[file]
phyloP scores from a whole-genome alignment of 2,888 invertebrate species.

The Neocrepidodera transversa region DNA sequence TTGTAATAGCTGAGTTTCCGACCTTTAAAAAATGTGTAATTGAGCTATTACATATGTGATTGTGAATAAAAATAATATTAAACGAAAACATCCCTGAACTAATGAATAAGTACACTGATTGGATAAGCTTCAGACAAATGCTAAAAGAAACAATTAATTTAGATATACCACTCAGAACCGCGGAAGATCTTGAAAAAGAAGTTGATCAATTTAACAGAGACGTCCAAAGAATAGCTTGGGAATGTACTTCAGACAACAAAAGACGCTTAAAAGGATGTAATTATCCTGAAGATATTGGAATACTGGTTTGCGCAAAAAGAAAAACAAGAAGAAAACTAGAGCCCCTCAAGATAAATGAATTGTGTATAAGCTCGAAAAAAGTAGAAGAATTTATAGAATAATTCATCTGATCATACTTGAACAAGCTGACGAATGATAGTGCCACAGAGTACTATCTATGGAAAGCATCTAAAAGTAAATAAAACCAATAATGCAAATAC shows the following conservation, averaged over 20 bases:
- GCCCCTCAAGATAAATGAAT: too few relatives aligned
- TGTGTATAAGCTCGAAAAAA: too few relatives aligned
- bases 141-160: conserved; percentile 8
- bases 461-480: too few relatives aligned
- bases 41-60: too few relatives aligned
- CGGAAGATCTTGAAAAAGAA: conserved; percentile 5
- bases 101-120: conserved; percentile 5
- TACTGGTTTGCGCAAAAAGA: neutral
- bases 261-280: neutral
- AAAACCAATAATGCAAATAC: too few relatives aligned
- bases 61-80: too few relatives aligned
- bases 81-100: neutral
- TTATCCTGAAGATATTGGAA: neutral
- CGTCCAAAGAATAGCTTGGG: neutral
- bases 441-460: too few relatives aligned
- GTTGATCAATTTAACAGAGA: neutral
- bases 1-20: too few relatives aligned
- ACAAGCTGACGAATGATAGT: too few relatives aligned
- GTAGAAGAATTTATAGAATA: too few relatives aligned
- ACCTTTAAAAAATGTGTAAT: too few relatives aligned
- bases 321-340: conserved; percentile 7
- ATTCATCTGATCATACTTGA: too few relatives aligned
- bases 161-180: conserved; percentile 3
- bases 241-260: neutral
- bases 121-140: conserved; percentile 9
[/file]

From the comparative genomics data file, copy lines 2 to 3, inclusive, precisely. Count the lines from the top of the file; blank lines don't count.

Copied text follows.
The Neocrepidodera transversa region DNA sequence TTGTAATAGCTGAGTTTCCGACCTTTAAAAAATGTGTAATTGAGCTATTACATATGTGATTGTGAATAAAAATAATATTAAACGAAAACATCCCTGAACTAATGAATAAGTACACTGATTGGATAAGCTTCAGACAAATGCTAAAAGAAACAATTAATTTAGATATACCACTCAGAACCGCGGAAGATCTTGAAAAAGAAGTTGATCAATTTAACAGAGACGTCCAAAGAATAGCTTGGGAATGTACTTCAGACAACAAAAGACGCTTAAAAGGATGTAATTATCCTGAAGATATTGGAATACTGGTTTGCGCAAAAAGAAAAACAAGAAGAAAACTAGAGCCCCTCAAGATAAATGAATTGTGTATAAGCTCGAAAAAAGTAGAAGAATTTATAGAATAATTCATCTGATCATACTTGAACAAGCTGACGAATGATAGTGCCACAGAGTACTATCTATGGAAAGCATCTAAAAGTAAATAAAACCAATAATGCAAATAC shows the following conservation, averaged over 20 bases:
- GCCCCTCAAGATAAATGAAT: too few relatives aligned